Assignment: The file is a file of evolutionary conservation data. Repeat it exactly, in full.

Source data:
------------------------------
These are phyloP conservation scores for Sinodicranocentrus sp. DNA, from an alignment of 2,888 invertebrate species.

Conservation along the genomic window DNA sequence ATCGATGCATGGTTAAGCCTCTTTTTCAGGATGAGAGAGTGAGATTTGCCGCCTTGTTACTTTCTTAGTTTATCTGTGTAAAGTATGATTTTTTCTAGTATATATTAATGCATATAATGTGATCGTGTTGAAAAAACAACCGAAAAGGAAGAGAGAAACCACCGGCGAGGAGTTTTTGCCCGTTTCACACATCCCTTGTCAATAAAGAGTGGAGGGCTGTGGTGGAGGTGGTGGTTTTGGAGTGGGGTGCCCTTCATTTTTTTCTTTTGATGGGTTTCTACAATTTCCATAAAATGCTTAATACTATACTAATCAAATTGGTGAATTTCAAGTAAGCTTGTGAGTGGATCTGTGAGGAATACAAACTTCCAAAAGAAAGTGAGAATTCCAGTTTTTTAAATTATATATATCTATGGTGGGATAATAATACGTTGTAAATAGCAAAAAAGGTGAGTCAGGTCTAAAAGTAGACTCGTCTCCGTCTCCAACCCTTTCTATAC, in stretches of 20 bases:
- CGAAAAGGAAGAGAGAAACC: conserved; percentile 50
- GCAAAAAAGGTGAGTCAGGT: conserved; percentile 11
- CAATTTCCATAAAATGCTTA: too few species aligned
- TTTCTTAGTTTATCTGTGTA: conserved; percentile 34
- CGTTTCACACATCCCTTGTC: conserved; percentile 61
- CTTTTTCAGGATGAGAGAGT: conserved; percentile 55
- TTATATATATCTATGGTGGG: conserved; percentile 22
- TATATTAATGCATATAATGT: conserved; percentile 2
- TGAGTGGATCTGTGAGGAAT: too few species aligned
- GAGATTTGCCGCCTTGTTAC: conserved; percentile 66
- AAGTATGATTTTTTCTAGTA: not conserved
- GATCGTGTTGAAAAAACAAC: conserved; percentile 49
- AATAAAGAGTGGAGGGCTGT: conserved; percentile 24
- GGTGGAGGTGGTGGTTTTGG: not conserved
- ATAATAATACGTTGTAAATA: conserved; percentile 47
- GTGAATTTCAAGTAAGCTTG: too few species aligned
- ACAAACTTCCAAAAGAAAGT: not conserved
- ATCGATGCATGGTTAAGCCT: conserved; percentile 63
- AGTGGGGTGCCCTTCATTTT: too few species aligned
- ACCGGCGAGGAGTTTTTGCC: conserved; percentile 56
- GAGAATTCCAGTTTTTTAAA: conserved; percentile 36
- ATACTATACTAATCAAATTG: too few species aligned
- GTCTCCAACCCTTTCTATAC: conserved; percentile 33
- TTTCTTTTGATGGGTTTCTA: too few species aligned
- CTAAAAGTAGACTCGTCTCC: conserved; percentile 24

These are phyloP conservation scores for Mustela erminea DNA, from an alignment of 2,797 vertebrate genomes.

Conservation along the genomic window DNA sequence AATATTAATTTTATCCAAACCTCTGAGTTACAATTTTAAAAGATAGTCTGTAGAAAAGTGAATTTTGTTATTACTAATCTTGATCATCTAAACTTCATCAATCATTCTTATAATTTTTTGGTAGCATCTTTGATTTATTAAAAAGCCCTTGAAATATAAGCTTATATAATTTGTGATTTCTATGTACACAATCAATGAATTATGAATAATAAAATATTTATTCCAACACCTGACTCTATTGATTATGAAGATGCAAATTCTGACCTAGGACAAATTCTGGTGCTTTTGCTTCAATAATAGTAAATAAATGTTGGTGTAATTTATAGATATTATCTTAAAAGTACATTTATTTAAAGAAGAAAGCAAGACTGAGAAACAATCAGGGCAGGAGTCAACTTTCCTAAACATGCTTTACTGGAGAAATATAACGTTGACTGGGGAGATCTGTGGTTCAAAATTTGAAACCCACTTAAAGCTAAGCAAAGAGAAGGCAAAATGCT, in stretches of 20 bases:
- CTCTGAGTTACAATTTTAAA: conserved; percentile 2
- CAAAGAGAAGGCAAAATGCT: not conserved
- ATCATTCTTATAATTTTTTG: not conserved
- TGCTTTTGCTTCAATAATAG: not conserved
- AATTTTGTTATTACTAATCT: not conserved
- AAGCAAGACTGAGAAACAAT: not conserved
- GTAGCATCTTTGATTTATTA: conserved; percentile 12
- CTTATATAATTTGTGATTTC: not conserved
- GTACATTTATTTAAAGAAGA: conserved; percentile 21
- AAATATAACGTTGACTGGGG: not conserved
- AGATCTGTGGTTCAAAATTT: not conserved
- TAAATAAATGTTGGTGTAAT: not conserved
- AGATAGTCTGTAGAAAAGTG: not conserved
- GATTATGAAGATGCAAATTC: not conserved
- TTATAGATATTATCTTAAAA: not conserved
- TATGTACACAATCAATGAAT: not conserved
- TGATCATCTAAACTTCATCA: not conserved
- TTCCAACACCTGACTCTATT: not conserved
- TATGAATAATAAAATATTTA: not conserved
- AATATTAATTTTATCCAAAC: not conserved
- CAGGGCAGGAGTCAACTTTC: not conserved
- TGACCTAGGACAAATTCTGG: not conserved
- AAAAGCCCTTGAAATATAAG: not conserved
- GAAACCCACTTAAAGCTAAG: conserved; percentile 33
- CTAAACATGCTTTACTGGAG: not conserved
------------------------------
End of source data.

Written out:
These are phyloP conservation scores for Sinodicranocentrus sp. DNA, from an alignment of 2,888 invertebrate species.

Conservation along the genomic window DNA sequence ATCGATGCATGGTTAAGCCTCTTTTTCAGGATGAGAGAGTGAGATTTGCCGCCTTGTTACTTTCTTAGTTTATCTGTGTAAAGTATGATTTTTTCTAGTATATATTAATGCATATAATGTGATCGTGTTGAAAAAACAACCGAAAAGGAAGAGAGAAACCACCGGCGAGGAGTTTTTGCCCGTTTCACACATCCCTTGTCAATAAAGAGTGGAGGGCTGTGGTGGAGGTGGTGGTTTTGGAGTGGGGTGCCCTTCATTTTTTTCTTTTGATGGGTTTCTACAATTTCCATAAAATGCTTAATACTATACTAATCAAATTGGTGAATTTCAAGTAAGCTTGTGAGTGGATCTGTGAGGAATACAAACTTCCAAAAGAAAGTGAGAATTCCAGTTTTTTAAATTATATATATCTATGGTGGGATAATAATACGTTGTAAATAGCAAAAAAGGTGAGTCAGGTCTAAAAGTAGACTCGTCTCCGTCTCCAACCCTTTCTATAC, in stretches of 20 bases:
- CGAAAAGGAAGAGAGAAACC: conserved; percentile 50
- GCAAAAAAGGTGAGTCAGGT: conserved; percentile 11
- CAATTTCCATAAAATGCTTA: too few species aligned
- TTTCTTAGTTTATCTGTGTA: conserved; percentile 34
- CGTTTCACACATCCCTTGTC: conserved; percentile 61
- CTTTTTCAGGATGAGAGAGT: conserved; percentile 55
- TTATATATATCTATGGTGGG: conserved; percentile 22
- TATATTAATGCATATAATGT: conserved; percentile 2
- TGAGTGGATCTGTGAGGAAT: too few species aligned
- GAGATTTGCCGCCTTGTTAC: conserved; percentile 66
- AAGTATGATTTTTTCTAGTA: not conserved
- GATCGTGTTGAAAAAACAAC: conserved; percentile 49
- AATAAAGAGTGGAGGGCTGT: conserved; percentile 24
- GGTGGAGGTGGTGGTTTTGG: not conserved
- ATAATAATACGTTGTAAATA: conserved; percentile 47
- GTGAATTTCAAGTAAGCTTG: too few species aligned
- ACAAACTTCCAAAAGAAAGT: not conserved
- ATCGATGCATGGTTAAGCCT: conserved; percentile 63
- AGTGGGGTGCCCTTCATTTT: too few species aligned
- ACCGGCGAGGAGTTTTTGCC: conserved; percentile 56
- GAGAATTCCAGTTTTTTAAA: conserved; percentile 36
- ATACTATACTAATCAAATTG: too few species aligned
- GTCTCCAACCCTTTCTATAC: conserved; percentile 33
- TTTCTTTTGATGGGTTTCTA: too few species aligned
- CTAAAAGTAGACTCGTCTCC: conserved; percentile 24

These are phyloP conservation scores for Mustela erminea DNA, from an alignment of 2,797 vertebrate genomes.

Conservation along the genomic window DNA sequence AATATTAATTTTATCCAAACCTCTGAGTTACAATTTTAAAAGATAGTCTGTAGAAAAGTGAATTTTGTTATTACTAATCTTGATCATCTAAACTTCATCAATCATTCTTATAATTTTTTGGTAGCATCTTTGATTTATTAAAAAGCCCTTGAAATATAAGCTTATATAATTTGTGATTTCTATGTACACAATCAATGAATTATGAATAATAAAATATTTATTCCAACACCTGACTCTATTGATTATGAAGATGCAAATTCTGACCTAGGACAAATTCTGGTGCTTTTGCTTCAATAATAGTAAATAAATGTTGGTGTAATTTATAGATATTATCTTAAAAGTACATTTATTTAAAGAAGAAAGCAAGACTGAGAAACAATCAGGGCAGGAGTCAACTTTCCTAAACATGCTTTACTGGAGAAATATAACGTTGACTGGGGAGATCTGTGGTTCAAAATTTGAAACCCACTTAAAGCTAAGCAAAGAGAAGGCAAAATGCT, in stretches of 20 bases:
- CTCTGAGTTACAATTTTAAA: conserved; percentile 2
- CAAAGAGAAGGCAAAATGCT: not conserved
- ATCATTCTTATAATTTTTTG: not conserved
- TGCTTTTGCTTCAATAATAG: not conserved
- AATTTTGTTATTACTAATCT: not conserved
- AAGCAAGACTGAGAAACAAT: not conserved
- GTAGCATCTTTGATTTATTA: conserved; percentile 12
- CTTATATAATTTGTGATTTC: not conserved
- GTACATTTATTTAAAGAAGA: conserved; percentile 21
- AAATATAACGTTGACTGGGG: not conserved
- AGATCTGTGGTTCAAAATTT: not conserved
- TAAATAAATGTTGGTGTAAT: not conserved
- AGATAGTCTGTAGAAAAGTG: not conserved
- GATTATGAAGATGCAAATTC: not conserved
- TTATAGATATTATCTTAAAA: not conserved
- TATGTACACAATCAATGAAT: not conserved
- TGATCATCTAAACTTCATCA: not conserved
- TTCCAACACCTGACTCTATT: not conserved
- TATGAATAATAAAATATTTA: not conserved
- AATATTAATTTTATCCAAAC: not conserved
- CAGGGCAGGAGTCAACTTTC: not conserved
- TGACCTAGGACAAATTCTGG: not conserved
- AAAAGCCCTTGAAATATAAG: not conserved
- GAAACCCACTTAAAGCTAAG: conserved; percentile 33
- CTAAACATGCTTTACTGGAG: not conserved